The Cosmos is all that is or ever was or ever will be. Our feeblest contemplations of the Cosmos stir us — there is a tingling in the spine, a catch in the voice, a faint sensation as if a distant memory, of falling from a height. We know we are approaching the greatest of mysteries.
The neurochemistry of the brain is astonishingly busy, the circuitry of a machine more wonderful than any devised by humans. But there is no evidence that its functioning is due to anything more than the 1014 neural connections that build an elegant architecture of consciousness.
There is no other species on the Earth that does science. It is, so far, entirely a human invention, evolved by natural selection in the cerebral cortex for one simple reason: it works. It is not perfect. It can be misused. It is only a tool. But it is by far the best tool we have, self-correcting, ongoing, applicable to everything. It has two rules. First: there are no sacred truths; all assumptions must be critically examined; arguments from authority are worthless. Second: whatever is inconsistent with the facts must be discarded or revised. We must understand the Cosmos as it is and not confuse how it is with how we wish it to be.
Carl Sagan was an American astrophysicist. He is best known as a science-popularizer who showed the world the wonders of the scale and complexity of the universe.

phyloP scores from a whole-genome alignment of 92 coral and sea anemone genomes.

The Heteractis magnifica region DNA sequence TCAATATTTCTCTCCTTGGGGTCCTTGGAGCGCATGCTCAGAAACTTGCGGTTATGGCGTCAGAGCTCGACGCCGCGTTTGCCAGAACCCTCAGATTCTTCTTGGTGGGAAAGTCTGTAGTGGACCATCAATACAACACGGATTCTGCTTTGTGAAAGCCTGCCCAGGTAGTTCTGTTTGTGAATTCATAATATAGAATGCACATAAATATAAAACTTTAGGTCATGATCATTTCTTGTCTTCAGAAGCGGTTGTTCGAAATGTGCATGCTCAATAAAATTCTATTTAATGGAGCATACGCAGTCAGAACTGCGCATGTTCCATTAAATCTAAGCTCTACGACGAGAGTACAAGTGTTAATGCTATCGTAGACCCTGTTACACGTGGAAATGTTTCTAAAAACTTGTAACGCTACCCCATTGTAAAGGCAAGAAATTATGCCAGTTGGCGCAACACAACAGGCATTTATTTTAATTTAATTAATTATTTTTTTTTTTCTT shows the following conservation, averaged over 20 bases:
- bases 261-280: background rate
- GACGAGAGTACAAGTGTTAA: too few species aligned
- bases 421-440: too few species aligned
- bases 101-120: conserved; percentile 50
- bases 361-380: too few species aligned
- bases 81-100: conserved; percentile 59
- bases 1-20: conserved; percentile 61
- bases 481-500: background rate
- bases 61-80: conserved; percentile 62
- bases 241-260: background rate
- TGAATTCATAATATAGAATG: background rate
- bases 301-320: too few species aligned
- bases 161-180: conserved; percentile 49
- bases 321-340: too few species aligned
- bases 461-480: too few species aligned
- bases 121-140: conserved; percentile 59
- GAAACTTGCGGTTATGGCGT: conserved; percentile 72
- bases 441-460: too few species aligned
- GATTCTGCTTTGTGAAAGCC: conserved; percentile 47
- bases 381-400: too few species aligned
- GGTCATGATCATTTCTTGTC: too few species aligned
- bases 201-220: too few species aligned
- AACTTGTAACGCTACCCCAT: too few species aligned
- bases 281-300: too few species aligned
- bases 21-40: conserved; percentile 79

Carl Edward Sagan (; SAY-gən; November 9, 1934 – December 20, 1996) was an American astronomer, planetary scientist, cosmologist, astrophysicist, astrobiologist, author, and science communicator. His best known scientific contribution is his research on the possibility of extraterrestrial life, including experimental demonstration of the production of amino acids from basic chemicals by radiation. Sagan assembled the first physical messages sent into space, the Pioneer plaque and the Voyager Golden Record, universal messages that could potentially be understood by any extraterrestrial intelligence that might find them. Sagan argued in favor of the hypothesis, accepted since, that the high surface temperatures of Venus are the result of the greenhouse effect.Initially an assistant professor at Harvard, Sagan later moved to Cornell, where he spent most of his career. He published more than 600 scientific papers and articles and was author, co-author or editor of more than 20 books. He wrote many popular science books, such as The Dragons of Eden, Broca's Brain, and Pale Blue Dot. He also co-wrote and narrated the award-winning 1980 television series Cosmos: A Personal Voyage, which became the most widely watched series in the history of American public television: Cosmos has been seen by at least 500 million people in 60 countries. A book, also called Cosmos, was published to accompany the series. Sagan also wrote a science-fiction novel, published in 1985, called Contact, which became the basis for a 1997 film of the same name. His papers, comprising 595,000 items, are archived at the Library of Congress.Sagan was a popular public advocate of skeptical scientific inquiry and the scientific method; he pioneered the field of exobiology and promoted the search for extra-terrestrial intelligent life (SETI). He spent most of his career as a professor of astronomy at Cornell University, where he directed the Laboratory for Planetary Studies. Sagan and his works received numerous awards and honors, including the NASA Distinguished Public Service Medal, the National Academy of Sciences Public Welfare Medal, the Pulitzer Prize for General Non-Fiction (for his book The Dragons of Eden), and (for Cosmos: A Personal Voyage), two Emmy Awards, the Peabody Award, and the Hugo Award. He married three times and had five children. After developing myelodysplasia, Sagan died of pneumonia at the age of 62 on December 20, 1996.
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